Trying Telemark In La Plagne

Andy Bleakley

Have you ever tried telemark skiing? Perhaps you’ve never even heard of telemark skiing?!

Well, it’s the original way of skiing downhill. It was developed in Scandinavia 150 years ago as a way of skiing down hills more effectively, after thousands of years of cross-country skiing. It was first conceived in the Telemark region of Norway, hence the name. The idea caught on and spread across to the Alps in the late 18th century. Here, pioneers reinvented the technique to create the forerunner of the alpine technique we use today. But telemark has kept going as a style all these years and in the past decade has seen a resurgence in popularity.

Anyone can try telemark just like any other winter sport and recently I was invited to the big French ski resort of La Plagne for a “Telemark Experience”.

The itinerary included watching the action in a stage of the Telemark World Cup, meeting the GB telemark team – who have scored some big successes in recent years – and trying telemark skiing for myself! Needless to say, I was a little excite

What is telemark skiing?

Telemark skiing is a skiing technique that combines the elements of alpine and nordic (or cross-country skiing). These days alpine skis are used but with nordic style “free heel” bindings – so your toes are connected to the skis, but your heels can lift off them.

It’s easy to spot a telemark skier on the slopes as they will be lunging into turns and bending their legs at the knee.

In the days before ski lifts and before ski touring equipment the telemark was also popular because it was easier to climb the mountain with a free heel binding, the natural option to best allow walking on skis.


The Telemark World Cup

Telemark ski racing is the oldest, hardest and most exciting form of ski racing! Telemark ski racing is the only World Cup discipline that tests all forms of competitive skiing in one top-to-bottom event. Each discipline includes alpine, jumping and nordic skiing components.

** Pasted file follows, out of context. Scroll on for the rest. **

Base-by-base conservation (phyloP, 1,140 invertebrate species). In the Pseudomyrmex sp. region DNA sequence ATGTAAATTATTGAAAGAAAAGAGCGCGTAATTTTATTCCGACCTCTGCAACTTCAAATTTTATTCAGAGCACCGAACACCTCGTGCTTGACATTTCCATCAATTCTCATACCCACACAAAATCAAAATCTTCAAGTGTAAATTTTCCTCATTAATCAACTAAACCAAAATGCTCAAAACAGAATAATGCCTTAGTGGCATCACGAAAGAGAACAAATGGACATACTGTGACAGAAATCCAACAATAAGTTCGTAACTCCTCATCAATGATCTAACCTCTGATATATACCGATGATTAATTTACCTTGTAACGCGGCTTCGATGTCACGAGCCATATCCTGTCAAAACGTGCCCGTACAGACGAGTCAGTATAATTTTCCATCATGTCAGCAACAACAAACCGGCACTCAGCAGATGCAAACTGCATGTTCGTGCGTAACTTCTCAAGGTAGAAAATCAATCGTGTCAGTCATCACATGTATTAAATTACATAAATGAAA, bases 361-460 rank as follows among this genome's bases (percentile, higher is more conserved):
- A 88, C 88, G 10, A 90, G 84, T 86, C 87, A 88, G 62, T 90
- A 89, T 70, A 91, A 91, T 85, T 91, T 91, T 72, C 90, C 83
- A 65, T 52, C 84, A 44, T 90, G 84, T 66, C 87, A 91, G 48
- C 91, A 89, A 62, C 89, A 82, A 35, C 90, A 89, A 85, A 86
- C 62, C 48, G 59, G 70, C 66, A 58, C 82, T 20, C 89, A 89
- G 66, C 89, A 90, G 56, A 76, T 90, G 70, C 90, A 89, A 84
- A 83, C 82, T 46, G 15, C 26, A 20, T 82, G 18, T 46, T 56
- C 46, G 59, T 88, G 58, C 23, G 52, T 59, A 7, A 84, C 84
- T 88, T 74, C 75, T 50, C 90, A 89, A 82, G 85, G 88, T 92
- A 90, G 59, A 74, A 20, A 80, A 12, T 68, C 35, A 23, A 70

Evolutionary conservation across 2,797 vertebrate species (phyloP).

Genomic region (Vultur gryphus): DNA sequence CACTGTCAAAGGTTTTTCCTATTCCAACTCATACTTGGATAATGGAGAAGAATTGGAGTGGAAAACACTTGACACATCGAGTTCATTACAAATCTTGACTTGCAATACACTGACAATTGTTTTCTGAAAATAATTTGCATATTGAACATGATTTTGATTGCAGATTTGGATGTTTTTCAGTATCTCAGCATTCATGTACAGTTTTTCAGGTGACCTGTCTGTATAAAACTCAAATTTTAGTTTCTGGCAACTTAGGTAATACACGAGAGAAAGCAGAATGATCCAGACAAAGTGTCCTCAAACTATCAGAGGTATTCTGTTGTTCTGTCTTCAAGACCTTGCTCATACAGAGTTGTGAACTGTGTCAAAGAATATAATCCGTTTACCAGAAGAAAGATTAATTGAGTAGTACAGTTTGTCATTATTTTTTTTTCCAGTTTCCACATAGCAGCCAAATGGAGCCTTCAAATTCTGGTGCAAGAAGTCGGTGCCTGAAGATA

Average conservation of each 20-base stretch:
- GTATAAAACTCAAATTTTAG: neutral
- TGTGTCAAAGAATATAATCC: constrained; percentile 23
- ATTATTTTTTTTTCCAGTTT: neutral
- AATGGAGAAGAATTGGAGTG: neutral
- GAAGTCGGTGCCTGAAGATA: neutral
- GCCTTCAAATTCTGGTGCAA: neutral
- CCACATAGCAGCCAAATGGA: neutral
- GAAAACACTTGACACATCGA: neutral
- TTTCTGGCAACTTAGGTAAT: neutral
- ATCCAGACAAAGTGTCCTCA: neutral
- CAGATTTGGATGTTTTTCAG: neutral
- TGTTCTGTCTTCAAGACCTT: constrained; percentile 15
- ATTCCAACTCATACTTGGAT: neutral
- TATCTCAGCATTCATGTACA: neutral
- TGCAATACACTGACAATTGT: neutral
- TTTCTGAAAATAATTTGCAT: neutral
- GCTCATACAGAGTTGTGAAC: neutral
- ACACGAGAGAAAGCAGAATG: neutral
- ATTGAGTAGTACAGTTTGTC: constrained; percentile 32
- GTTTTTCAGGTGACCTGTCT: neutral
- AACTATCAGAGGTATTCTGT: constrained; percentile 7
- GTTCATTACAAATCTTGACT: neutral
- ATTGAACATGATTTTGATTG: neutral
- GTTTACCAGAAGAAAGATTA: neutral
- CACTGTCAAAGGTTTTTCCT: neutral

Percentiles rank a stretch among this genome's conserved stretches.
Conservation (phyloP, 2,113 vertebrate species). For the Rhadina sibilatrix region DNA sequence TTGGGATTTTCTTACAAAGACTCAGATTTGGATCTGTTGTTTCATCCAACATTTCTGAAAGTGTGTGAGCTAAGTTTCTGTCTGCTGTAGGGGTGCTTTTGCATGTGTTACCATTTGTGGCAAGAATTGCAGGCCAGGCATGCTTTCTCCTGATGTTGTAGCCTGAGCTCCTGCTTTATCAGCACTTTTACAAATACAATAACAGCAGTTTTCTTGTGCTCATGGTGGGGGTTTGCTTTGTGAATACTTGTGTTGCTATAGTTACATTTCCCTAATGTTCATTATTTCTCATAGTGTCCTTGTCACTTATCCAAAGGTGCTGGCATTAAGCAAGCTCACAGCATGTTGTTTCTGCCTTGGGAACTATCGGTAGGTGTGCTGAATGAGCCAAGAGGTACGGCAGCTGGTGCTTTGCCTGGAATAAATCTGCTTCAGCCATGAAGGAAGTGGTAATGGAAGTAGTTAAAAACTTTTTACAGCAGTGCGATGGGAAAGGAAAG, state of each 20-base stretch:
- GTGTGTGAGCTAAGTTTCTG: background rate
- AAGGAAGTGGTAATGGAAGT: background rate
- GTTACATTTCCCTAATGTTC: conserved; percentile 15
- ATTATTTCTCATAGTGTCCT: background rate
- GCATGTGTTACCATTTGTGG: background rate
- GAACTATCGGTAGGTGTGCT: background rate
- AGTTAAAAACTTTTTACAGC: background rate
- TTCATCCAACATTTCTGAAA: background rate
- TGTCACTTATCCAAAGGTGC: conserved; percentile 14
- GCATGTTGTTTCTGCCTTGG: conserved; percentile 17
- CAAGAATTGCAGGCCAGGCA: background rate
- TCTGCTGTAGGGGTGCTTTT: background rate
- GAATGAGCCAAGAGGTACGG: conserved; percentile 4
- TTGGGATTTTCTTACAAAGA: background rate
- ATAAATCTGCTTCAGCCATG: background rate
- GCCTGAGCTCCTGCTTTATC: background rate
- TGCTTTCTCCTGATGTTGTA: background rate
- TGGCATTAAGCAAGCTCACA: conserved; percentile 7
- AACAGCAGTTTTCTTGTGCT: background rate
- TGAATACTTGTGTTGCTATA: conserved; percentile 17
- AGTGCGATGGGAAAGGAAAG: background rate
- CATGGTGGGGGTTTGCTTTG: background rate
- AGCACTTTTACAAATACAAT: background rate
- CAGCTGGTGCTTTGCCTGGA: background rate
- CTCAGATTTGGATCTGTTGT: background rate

La Plagne has twice been a venue for the Telemark World Cup, which has grown increasingly important over the past decade or so.

The World Cup race circuit starts in November in Hintertux and continues with the final race usually in March, with each round in between hosted by a different country.

Each chooses which telemark races they want to host, from three possibilities: for La Plagne, it was Dual Sprint and the Sprint, but they could have done a “classic” race too if they had wanted – not every round has to include all three disciplines.


The British Team

There are 10 members of the GB World Cup team, with Jaz Taylor the only female on the team, which is coached by Sébastien Mansart and based in Tignes for the pre-season and Les Houches for the main bulk of the winter.

When I met them I found they were a young, friendly, talented team of athletes who are clearly passionate about their sport and striving to push to the next level. I was impressed by their camaraderie and also by the mutual support between competitors from competing nations. They showed a real respect for the sport, with athletes of all different nations encouraging and supporting each other during the competition. It felt a real honour to have met the team and to be part of the event.

Jaz Taylor

The only female member of the British team, Jaz Taylor, is British number one and currently ranked eighth in the world rankings. She is also the first Briton to have won a World Championship medal in telemark skiing.

Jaz has been telemark skiing since 2009, beginning as a talented junior athlete. She joined the British Ski Academy aged 12, competing as an alpine skier back then, and became the youngest British ski cross champion ever, aged just 15.

In 2009 she joined the England freestyle ski team and during this time was first introduced to telemark skiing. Jaz is based in Chamonix and is currently training for the coming 2017 World Championships with the ambition of becoming world champion.


I Try Telemark!

In recent years telemark skiing has seen a resurgence among resorts, and many ski schools and hire shops are jumping in on the action, offering private and group lessons and equipment rentals. I was lucky enough to enjoy a couple of hours with ski instructor Nicolas at the Oxygène Ski School in La Plagne.

I’m a confident downhill skier (at least I like to think I am!) and I am quite happy tackling black runs and enjoy venturing off-piste (with a mountain guide), but trying telemark skiing brought my confidence and technique back to basics.

Getting accustomed to the free heel and lunging into turns was both challenging and rewarding. One big factor to get used to was having the outside ski in the front on turns, which can take some getting used to as that’s the opposite to alpine technique. On the plus side I found it was a great workout, the most lunges I’ve ever done in a window of two hours!

The verdict? I’d highly recommend giving telemark skiing a go. For first timers I’d definitely recommend investing in a lesson, as there is a lot to the telemark technique that’s very different to regular downhill skiing and a lesson will help get you started.

More Info

Telemark World Cup:

GB Telemark Team:

Jaz Taylor:



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